What Is Epilepsy?

Everyone needs to learn about epilepsy. Odds are someone in your family or social circle who suffers from epilepsy. Arming yourself with knowledge about the condition can help you and the people around you handle a situation tied to an epileptic episode. Knowing what to do and how to care is critical to the patient’s health. Knowing what epilepsy is can also help you know what to look for in your children, yourself, or anyone else showing signs of an epileptic episode. Here are some basic facts about epilepsy, how to treat it, and how to care for people dealing with it. 

The Causes of Epilepsy

The first thing you should know about epilepsy is that it can exist in anyone. Epilepsy affects people of every gender, race, and demographic. It’s often referred to as a condition in which brain activity is disrupted, causing seizures, loss of awareness, and other disorientation. 

Epilepsy Symptoms

How can you tell if someone has epilepsy? The symptoms of epilepsy can range widely. In one person, it can be expressed as a stare off into the distance or the inability to speak. An epileptic episode can also be a full-blown seizure with thrashing that can be quite troubling for witnesses to watch. 

Just because someone has a single seizure or epileptic symptom doesn’t mean they have epilepsy. Usually, it requires two or more such episodes to be diagnosed as epileptic.

Methods of Treatment for Epilepsy

Treatment for epilepsy varies depending on how severe the condition is. Some people who have occasional small epileptic symptoms choose to live with the condition without medical intervention. Other people have no way of living a safe, normal life with their condition, so they opt for surgical interventions. Most people, however, fall somewhere in between. There are several medications used by doctors to treat people with epilepsy. Some have to take the medicines their whole lives, while others outgrow epilepsy after a certain age.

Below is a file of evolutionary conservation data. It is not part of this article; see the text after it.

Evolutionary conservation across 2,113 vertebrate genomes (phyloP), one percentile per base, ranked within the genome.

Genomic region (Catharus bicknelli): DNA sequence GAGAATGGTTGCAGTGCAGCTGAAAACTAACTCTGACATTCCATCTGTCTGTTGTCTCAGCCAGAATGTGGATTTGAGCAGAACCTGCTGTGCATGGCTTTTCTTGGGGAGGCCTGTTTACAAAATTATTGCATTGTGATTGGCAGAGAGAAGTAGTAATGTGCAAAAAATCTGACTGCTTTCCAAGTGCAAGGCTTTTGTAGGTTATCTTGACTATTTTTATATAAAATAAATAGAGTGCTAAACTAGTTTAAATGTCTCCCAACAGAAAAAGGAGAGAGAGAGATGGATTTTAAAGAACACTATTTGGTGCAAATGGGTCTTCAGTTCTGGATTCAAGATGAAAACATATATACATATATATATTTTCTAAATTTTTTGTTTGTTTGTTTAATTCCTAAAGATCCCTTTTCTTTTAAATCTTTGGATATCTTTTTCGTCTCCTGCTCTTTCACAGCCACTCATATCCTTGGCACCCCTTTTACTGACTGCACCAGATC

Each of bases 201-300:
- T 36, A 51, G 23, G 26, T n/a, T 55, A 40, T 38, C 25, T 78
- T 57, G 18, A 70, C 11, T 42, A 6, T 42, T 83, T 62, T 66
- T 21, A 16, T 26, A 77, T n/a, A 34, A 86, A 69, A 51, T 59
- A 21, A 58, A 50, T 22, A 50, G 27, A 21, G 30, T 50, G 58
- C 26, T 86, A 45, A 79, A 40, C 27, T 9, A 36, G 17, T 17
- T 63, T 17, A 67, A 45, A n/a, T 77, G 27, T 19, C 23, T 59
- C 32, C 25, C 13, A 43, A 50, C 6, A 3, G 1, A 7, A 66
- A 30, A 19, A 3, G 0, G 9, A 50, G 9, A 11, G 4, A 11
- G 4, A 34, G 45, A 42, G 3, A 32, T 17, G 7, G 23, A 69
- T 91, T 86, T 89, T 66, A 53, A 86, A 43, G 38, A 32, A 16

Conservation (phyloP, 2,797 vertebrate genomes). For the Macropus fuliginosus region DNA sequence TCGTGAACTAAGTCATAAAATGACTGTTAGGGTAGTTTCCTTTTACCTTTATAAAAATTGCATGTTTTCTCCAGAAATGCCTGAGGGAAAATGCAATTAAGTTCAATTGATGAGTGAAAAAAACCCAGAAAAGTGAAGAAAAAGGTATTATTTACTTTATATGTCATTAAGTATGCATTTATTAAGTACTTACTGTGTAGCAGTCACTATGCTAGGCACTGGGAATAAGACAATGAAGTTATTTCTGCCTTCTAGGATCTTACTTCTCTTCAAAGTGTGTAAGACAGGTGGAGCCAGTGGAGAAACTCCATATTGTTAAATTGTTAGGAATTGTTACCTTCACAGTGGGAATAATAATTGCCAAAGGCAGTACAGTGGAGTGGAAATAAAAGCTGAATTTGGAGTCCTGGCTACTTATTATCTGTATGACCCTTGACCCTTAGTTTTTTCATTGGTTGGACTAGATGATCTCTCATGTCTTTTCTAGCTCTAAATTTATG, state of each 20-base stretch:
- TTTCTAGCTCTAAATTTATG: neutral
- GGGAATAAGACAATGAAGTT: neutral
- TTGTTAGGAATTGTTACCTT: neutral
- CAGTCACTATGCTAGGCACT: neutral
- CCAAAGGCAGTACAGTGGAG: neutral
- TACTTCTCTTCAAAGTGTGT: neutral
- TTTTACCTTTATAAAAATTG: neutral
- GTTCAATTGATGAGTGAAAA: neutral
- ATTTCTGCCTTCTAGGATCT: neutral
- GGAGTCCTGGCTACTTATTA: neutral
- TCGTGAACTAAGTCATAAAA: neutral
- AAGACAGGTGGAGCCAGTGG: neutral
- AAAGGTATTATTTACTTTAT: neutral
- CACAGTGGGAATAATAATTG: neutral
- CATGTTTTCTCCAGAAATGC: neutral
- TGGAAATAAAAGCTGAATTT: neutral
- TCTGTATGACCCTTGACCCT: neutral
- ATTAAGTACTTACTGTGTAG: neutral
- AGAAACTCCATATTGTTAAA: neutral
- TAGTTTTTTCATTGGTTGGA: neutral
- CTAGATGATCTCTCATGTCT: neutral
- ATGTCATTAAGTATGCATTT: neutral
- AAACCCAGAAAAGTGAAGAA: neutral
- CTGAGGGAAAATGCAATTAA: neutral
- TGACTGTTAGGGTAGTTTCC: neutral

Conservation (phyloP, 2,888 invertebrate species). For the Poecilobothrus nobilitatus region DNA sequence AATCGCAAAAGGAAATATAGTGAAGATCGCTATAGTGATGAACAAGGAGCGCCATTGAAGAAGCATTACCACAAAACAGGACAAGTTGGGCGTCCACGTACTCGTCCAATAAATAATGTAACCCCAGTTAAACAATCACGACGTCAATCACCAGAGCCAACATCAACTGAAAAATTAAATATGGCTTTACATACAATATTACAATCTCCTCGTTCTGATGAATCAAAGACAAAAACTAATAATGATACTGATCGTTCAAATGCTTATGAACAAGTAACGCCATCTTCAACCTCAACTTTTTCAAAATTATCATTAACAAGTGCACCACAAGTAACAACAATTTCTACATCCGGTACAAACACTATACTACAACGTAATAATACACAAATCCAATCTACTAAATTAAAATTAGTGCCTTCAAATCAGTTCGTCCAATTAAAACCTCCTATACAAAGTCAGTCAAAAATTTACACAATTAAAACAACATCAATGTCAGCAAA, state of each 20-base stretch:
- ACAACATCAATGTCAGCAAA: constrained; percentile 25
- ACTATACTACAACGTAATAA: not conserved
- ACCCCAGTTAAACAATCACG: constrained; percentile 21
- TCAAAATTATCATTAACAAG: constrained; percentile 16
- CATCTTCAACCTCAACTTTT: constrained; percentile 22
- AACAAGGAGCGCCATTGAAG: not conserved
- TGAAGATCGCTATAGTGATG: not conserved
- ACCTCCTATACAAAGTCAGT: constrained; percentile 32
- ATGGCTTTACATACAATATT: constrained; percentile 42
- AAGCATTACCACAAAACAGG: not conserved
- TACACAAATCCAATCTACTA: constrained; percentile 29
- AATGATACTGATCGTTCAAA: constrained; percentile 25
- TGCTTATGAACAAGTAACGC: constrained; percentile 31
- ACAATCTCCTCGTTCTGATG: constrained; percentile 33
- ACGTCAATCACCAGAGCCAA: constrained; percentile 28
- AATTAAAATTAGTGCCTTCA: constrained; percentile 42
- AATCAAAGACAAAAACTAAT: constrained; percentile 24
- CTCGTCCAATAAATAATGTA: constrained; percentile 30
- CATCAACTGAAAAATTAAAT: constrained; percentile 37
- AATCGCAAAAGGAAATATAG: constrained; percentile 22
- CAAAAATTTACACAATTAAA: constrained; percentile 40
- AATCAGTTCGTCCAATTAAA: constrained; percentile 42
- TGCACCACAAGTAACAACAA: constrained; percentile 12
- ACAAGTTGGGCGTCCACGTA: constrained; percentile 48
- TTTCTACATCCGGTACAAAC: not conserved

Peptides and Epilepsy Research

Peptides have been under the microscope of the scientific community lately for their potential health benefits and treatment of some common disorders. One peptide, in particular, named Sermorelin, has generated a lot of chatter over how it’s lowered seizure activity in tests done on mice. In a recent test done on mice with epilepsy, Sermorelin activated GABA receptors in their central nervous systems. GABA is known to reduce the amount of electric activity in the central nervous system, thus reducing the seizure activity in the epileptic mice. This research offers an exciting insight into the future potential of Sermorelin on decreasing epileptic episodes. 

What You Should Do If Someone has an Epileptic Episode?

For most people, a key part of learning about epilepsy is knowing what to do if you or a loved one has an episode. If the seizure is minor, stay with the person until the episode is over. Talk to them afterward calmly about what happened and help them process what’s going on. It’s never a bad idea to call 911 for help when someone has a seizure. 

If the seizure is more severe, call 911 immediately. Do not try and restrict the person’s movements, and clear away any objects that could fall on them or cause injury to them. Do not put anything in the person’s mouth. Also, don’t offer the person any food or water until they are fully alert again. 

Dealing with epilepsy is a different journey for each person it affects. For many, it’s a mild inconvenience that happens infrequently. For others, it becomes a big part of their life and treating it becomes part of who they are.